At the center of an end table in the Eicheles' dining room is a poster dedicated to their son, Tanner. There are two photos of him, two blue hand prints and a flier for a fundraiser in his honor.
At the bottom of the poster is a nameplate, in all lower case letters, that reads "tanner jayden 2007-2011."
The Eicheles lost their son to brain cancer in April of 2011. They put the poster together in his memory. But it's not the only way they're honoring him.
Last year, his parents, Melissa and Andrew, got involved with the St. Baldrick's Foundation, which raises money for pediatric cancer research. This Sunday, Andrew will shave his head to raise money for the charity.
Tanner was diagnosed with rhabdomyosarcoma, a brain tumor, in Sept. of 2009. He was 22 months old. 40 weeks of chemotherapy treatment had the Eicheles hoping he would stay in good health. Instead, he relapsed.
"About two or three weeks after his treatment was over, he relapsed, and it was all over," Melissa said. "It spread like wildfire, all over his spine, all over his brain."
Doctors gave him four to six weeks to live at that point. He lived for eight months. "And he lived," Melissa said. "He played, and he went to school, and he lived. We never treated him like he was sick. He really got to live his life and enjoy it to the fullest."
During that period, the Eicheles found out about St. Baldrick’s. Volunteers have their heads shaved at a St. Baldrick's event to show solidarity with pediatric cancer victims. These volunteers are sponsored by family and friends, who donate to the charity.
Melissa is a board member for the Lexiebean Foundation, which helps families with pediatric cancer patients pay bills so they can stay at their child's bed side. Once she heard about St. Baldrick's, and how pediatric cancer treatments were under-funded, she knew she wanted to help.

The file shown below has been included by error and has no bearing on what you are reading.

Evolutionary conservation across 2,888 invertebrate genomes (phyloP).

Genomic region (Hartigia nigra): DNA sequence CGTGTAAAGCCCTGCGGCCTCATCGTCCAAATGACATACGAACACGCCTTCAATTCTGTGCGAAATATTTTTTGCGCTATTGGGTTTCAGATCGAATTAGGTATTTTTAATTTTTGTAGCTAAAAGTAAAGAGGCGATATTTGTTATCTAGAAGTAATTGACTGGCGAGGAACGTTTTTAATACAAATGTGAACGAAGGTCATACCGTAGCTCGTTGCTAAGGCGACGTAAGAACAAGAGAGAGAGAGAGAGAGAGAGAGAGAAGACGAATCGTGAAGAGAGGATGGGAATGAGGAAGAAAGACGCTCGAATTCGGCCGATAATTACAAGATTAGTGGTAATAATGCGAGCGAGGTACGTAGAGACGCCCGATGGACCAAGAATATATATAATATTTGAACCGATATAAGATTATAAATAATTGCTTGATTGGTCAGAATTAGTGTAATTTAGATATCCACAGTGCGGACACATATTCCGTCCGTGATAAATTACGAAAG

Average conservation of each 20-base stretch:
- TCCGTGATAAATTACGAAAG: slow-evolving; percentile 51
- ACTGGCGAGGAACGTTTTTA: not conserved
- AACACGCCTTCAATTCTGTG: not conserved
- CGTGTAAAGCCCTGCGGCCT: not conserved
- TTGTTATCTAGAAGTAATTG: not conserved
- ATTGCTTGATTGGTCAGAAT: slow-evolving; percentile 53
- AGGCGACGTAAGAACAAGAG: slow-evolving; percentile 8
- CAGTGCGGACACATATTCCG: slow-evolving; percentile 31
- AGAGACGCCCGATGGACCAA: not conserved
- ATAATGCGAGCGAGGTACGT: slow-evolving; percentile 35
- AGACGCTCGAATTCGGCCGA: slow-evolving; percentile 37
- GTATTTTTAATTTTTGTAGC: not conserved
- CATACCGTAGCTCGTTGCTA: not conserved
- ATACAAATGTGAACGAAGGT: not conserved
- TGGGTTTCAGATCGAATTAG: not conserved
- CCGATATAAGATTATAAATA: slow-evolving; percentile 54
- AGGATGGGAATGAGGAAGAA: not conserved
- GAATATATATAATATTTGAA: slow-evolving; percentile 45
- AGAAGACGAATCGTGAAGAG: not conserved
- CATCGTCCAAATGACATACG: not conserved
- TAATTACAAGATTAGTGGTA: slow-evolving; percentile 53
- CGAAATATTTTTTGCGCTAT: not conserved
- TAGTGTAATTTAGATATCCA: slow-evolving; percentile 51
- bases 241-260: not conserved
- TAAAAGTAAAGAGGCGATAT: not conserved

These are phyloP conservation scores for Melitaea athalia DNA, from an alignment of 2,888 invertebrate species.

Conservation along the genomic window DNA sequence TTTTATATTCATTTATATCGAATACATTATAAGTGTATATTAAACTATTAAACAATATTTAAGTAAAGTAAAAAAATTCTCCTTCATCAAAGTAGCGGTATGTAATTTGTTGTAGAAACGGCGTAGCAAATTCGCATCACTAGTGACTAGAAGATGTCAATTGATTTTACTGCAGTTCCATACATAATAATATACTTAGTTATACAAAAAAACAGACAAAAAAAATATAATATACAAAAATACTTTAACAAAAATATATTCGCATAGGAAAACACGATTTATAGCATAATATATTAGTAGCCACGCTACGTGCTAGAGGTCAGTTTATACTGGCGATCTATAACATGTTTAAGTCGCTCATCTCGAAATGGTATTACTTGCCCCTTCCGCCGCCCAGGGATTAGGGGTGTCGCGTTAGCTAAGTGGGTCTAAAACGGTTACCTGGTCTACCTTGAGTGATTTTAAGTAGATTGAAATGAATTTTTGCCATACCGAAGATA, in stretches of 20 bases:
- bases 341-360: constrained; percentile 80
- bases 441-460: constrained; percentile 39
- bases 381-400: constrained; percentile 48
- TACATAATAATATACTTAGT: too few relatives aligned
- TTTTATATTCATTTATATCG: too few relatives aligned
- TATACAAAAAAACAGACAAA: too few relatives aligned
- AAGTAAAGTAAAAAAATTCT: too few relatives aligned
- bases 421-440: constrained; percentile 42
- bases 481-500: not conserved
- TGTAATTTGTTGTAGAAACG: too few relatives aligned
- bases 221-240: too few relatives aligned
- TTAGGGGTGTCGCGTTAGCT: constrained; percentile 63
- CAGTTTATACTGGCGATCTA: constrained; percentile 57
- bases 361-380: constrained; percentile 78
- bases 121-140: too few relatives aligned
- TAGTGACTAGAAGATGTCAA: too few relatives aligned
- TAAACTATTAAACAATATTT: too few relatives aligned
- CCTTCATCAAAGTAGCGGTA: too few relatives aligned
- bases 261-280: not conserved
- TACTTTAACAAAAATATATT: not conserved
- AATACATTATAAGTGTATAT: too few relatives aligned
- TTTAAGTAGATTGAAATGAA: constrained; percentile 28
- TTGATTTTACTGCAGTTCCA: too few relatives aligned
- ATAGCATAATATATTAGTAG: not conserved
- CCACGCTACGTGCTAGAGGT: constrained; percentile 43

"Only four percent of governmental funds [for cancer] go towards pediatric cancers," she said. "Knowing that St. Baldrick’s raised money only for pediatric cancer research was something that was important for us.”
Tanner attended last year’s St. Baldrick's event at Jackie Reilly’s in Bethpage. A group from Massapequa, led by team captain Mike van Aken, found out about his story and asked the Eicheles if they could sponsor him.
"We’d never met them before," Melissa said. "I was touched that they wanted to honor Tanner, especially since we had never met them, and we said absolutely."
The group from Massapequa had their heads shaved in his honor, as members of "Tanner's Tank Engines," named for Tanner's favorite character (Thomas the Tank Engine). They met Tanner at the event and, according to Melissa, he gave high-fives to everyone.
Tanner lost his battle with cancer on April 25, 2011. The Eicheles will be at Jackie Reilly's this Sunday for this year’s St. Baldrick's event. His team, including the group from Massapequa, will be back, and they will all be dressed in blue. His mother will volunteer at the event, while his father will have his head shaved, with 2-year-old brother Chase making the first shave.
The Eicheles memorialized their son with the poster in their dining room. But they also want to honor his memory through service, in the hope that other families can have their children saved.
"Since Tanner passed, as hard as it is, we just choose to keep honoring him every day," Melissa said. "If that means helping other kids, then that’s what we do."